Widor, Charles-Marie (-Jean-Albert)
Widor, Charles-Marie (-Jean-Albert)
Widor, Charles-Marie (-Jean-Albert), distinguished French organist, pedagogue, and composer; b. Lyons, Feb. 21, 1844; d. Paris, March 12, 1937. His father, an Alsatian of Hungarian descent, was organist at the church of St.-François in Lyons and was active as an organ builder. Widor was a skillful improviser on the organ while still a boy, and became organist at the Lyons lycee when he was 11. After studies with Fétis (composition) and Lemmens (organ) in Brussels, he became organist at St.-François in Lyons (1860), and gained high repute via provincial concerts. In 1870-71 he held a provisional appointment as organist at St.-Sulpice in Paris, where he served as organist from 1871 until 1934. On April 19, 1934, he played his Pièce mystique there, composed at age 90. Around 1880 he began writing music criticism under the pen name “Aulétès” for the daily VEstafette. In 1890 he became prof, of organ and in 1896 prof, of composition at the Paris Cons. In 1910 he was elected a member of the Académie des Beaux-Arts, of which he became permanent secretary in 1913. He had many distinguished pupils, including Albert Schweitzer, with whom he collaborated in editing the first 5 vols, of an 8-vol. ed. of J.S. Bach’s organ works (N.Y., 1912-14). As a composer, he wrote copiously in many forms but is best known for his organ music, especially his 10 “symphonies” (suites). A master organ virtuoso, he won great renown for his performances of Bach and for his inspired improvisations.
dramatic: (all 1st perf. in Paris): Maître Am-bros, opera (May 6,1886); Les Pêcheurs de Saint- Jean, opera (Dec. 26,1905); Nerto, opera (Oct. 27,1924); La Korrigane, ballet (Dec. 1, 1880); Jeanne d’Arc, ballet-pantomime (1890); also incidental music to Conte d’avril (Sept. 22, 1885) and to Les Jacobites (Nov. 21,1885). ORCH.: Syms.: No. 1 (c. 1870), No. 2 (1886), and No. 3 for Organ and Orch. (1895); Sinfonia sacra for Organ and Orch. (1908); Symphonie antique for Organ and Orch. (1911); 2 piano concertos (1876,1906); Cello Concerto (1882); La Nuit de Walpurgis, symphonic poem for Chorus and Orch. (c. 1887; London, April 19, 1888); Fantasie for Piano and Orch. (1889); Ouverture espagnole (1898); Choral et variations for Harp and Orch. (1900). CHAMBER: 2 piano quintets (c. 1890, 1896); Piano Quartet (1891); Piano Trio (1875); Sérénade for Piano, Flute, Violin, Cello, and Harmonium (c. 1883); 4 pièces for Piano, Violin, and Cello (1890); Suite for Flute and Piano (1898); Soirs d’Alsace for Piano, Violin, and Cello (1908); Introduction et rondo for Clarinet and Piano (1898); 3 pièces for Oboe and Piano (1909); Suite for Cello and Piano (1912); Suite florentine for Piano and Flute or Violin (1920). KEYBOARD: Piano: Variations de concert sur un thème original (1867); 6 morceaux de salon (1872); 6 valses caractéristiques (1877); 12 feuillets d’album (1877); La Barque (1877); La Corricolo (1877); Suite polonaise (c. 1885); Suite (c. 1887); Conte d’automne (1904); Suite écossaise (c. 1905). O r g a n : 10 syms.: Nos. 1-4 (1876), Nos. 5-8 (c. 1880), Symphonie gothique (1895), and Symphonie romaine (1900); Suite latine (1927); 3 nouvelles pièces (1934); Pièce mystique (c. 1934); 8 sonatas. VOCAL: Many works, both sacred and secular, with instrumental and orch. accompaniment.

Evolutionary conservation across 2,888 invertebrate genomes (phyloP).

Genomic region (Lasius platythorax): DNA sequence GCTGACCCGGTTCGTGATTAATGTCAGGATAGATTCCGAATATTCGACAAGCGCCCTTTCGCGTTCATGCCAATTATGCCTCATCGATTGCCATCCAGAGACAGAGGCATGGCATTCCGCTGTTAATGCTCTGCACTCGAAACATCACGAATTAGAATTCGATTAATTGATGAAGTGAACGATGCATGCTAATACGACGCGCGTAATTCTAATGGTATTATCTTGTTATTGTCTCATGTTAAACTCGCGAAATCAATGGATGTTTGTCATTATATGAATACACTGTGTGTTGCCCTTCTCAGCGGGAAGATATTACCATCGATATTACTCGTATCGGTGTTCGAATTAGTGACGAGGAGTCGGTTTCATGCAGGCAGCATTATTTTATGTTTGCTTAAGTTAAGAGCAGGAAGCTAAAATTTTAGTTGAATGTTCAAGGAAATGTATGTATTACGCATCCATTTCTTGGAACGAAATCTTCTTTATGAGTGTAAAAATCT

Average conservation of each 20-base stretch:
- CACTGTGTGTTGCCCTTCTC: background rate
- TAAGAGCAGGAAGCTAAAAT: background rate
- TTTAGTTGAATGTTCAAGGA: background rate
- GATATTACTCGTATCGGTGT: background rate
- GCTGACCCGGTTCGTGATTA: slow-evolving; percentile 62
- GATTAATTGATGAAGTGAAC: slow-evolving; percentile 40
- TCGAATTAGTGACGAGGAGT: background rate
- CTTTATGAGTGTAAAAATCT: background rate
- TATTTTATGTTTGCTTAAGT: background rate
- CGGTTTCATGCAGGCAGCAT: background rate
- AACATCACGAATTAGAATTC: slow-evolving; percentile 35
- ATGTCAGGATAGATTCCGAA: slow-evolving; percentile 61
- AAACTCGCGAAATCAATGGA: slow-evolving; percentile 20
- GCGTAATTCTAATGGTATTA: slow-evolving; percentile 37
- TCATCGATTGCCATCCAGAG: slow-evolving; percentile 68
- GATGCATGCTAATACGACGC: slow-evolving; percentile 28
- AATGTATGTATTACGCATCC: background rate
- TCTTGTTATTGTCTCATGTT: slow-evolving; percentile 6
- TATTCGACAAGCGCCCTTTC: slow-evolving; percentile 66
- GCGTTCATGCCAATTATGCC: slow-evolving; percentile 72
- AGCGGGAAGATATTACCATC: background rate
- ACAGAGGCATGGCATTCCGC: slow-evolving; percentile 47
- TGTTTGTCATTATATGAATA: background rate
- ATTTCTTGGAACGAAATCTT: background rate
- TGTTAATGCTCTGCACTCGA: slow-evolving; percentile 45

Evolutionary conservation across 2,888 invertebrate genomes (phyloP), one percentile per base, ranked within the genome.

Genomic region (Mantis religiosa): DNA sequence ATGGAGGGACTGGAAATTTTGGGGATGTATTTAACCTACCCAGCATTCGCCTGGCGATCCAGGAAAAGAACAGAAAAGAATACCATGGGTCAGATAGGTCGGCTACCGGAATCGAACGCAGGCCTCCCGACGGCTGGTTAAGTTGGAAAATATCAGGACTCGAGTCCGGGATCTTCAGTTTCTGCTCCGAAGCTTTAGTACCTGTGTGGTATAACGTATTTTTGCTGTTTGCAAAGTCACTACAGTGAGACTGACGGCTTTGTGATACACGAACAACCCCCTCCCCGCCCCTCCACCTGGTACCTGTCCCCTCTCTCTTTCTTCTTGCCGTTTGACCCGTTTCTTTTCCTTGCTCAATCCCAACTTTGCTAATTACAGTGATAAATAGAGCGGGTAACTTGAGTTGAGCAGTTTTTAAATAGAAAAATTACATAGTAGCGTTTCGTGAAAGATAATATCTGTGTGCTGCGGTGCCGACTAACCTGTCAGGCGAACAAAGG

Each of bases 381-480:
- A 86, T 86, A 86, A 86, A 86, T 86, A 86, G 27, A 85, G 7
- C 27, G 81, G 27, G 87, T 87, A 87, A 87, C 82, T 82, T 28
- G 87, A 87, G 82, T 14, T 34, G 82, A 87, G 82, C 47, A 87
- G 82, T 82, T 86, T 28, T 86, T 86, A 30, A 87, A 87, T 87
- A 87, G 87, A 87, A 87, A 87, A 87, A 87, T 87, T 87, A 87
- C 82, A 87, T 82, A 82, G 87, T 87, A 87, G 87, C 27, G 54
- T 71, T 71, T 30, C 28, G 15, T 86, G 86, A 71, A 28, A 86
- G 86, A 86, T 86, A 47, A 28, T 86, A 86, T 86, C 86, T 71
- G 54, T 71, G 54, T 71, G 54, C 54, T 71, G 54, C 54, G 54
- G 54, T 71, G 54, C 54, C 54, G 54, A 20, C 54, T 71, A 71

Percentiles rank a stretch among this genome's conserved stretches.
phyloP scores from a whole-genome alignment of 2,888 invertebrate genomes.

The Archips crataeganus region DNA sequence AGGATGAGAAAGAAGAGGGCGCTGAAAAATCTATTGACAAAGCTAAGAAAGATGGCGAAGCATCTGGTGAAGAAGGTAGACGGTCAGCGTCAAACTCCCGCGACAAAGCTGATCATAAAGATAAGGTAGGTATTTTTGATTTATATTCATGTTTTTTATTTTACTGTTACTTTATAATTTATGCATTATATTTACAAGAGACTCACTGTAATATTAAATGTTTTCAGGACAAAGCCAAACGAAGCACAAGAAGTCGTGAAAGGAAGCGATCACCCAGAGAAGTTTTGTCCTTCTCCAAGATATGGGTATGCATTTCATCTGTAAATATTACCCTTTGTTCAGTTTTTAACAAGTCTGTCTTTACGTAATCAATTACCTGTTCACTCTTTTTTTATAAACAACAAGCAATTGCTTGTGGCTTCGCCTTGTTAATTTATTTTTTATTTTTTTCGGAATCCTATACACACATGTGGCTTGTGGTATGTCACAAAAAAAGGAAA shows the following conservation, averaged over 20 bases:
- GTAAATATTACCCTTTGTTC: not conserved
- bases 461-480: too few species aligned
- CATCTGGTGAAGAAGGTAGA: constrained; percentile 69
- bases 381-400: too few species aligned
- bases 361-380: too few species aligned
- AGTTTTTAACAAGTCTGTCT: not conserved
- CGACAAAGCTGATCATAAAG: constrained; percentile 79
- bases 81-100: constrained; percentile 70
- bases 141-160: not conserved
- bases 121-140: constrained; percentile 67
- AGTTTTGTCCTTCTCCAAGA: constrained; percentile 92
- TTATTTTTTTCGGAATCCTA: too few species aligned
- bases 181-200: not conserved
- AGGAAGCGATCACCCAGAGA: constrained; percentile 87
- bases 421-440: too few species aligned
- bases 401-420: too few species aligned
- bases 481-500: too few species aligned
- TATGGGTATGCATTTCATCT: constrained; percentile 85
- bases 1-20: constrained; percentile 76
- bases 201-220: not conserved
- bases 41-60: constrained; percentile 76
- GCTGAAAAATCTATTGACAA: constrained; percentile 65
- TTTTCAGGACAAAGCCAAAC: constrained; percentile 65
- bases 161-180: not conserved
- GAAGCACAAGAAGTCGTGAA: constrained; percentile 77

(all publ. in Paris): Technique de l’orchestre moderne (1904; 5th ed., rev. and enl., 1925; Eng. tr., 1906; 2nd ed., rev., 1946); Notice sur la vie et les oeuvres de Camille Saint-Saëns (1922); Initiation musicale (1923); Académie des Beaux-Arts: Fondations, portraits de Massenet à Paladilhe (1927); L’Orgue moderne: La Décadence dans la facture contemporaine (1928).
H. Reynaud, L’Œuvre de C.-M. W.(Lyons, 1900); J. Rupp, C.-M. W. und sein Werk (Bremen, 1912); A. Thomson, The Life and Times of C.-M. W., 1844-1937 (Oxford, 1988); S. Hiemke, Die Bach-Rezeption C.-M. W.s (Frankfurt am Main, 1994); B. van Oosten, C.-M. W.: Vater der Orgelsymphonie (Paderborn, 1997).
—Nicolas Slonimsky/Laura Kuhn/Dennis McIntire